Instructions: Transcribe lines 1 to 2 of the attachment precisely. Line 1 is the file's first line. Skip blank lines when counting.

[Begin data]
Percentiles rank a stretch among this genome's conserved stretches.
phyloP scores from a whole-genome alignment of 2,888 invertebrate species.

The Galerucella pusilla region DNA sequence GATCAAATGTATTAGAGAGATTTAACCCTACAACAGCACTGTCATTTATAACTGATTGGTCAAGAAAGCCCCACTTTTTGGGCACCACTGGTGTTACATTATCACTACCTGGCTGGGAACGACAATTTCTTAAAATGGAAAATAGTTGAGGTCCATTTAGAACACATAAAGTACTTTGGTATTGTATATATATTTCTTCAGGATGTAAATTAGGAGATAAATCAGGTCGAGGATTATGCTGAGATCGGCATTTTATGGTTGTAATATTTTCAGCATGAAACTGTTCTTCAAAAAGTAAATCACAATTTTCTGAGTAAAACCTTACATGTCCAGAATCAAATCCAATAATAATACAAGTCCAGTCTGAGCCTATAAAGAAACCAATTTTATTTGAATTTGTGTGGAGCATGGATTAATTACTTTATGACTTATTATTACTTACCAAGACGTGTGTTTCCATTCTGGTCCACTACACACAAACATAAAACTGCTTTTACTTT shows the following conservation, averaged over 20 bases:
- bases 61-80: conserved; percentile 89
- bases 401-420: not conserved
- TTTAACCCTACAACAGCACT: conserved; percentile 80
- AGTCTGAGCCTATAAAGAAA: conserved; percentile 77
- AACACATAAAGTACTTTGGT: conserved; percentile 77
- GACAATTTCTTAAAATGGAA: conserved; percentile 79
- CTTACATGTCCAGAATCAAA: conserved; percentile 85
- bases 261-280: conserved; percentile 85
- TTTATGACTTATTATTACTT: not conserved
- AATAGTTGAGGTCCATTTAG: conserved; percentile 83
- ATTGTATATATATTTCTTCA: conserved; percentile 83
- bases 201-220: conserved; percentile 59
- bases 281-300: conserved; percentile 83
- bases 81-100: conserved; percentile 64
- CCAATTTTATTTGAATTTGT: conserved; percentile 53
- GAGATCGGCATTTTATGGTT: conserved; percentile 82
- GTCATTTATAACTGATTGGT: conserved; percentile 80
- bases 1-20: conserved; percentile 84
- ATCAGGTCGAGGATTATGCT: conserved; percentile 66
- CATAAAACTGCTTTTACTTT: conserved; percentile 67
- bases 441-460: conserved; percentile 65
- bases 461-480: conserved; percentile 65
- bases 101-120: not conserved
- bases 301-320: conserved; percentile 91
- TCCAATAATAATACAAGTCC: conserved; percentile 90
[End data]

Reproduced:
Percentiles rank a stretch among this genome's conserved stretches.
phyloP scores from a whole-genome alignment of 2,888 invertebrate species.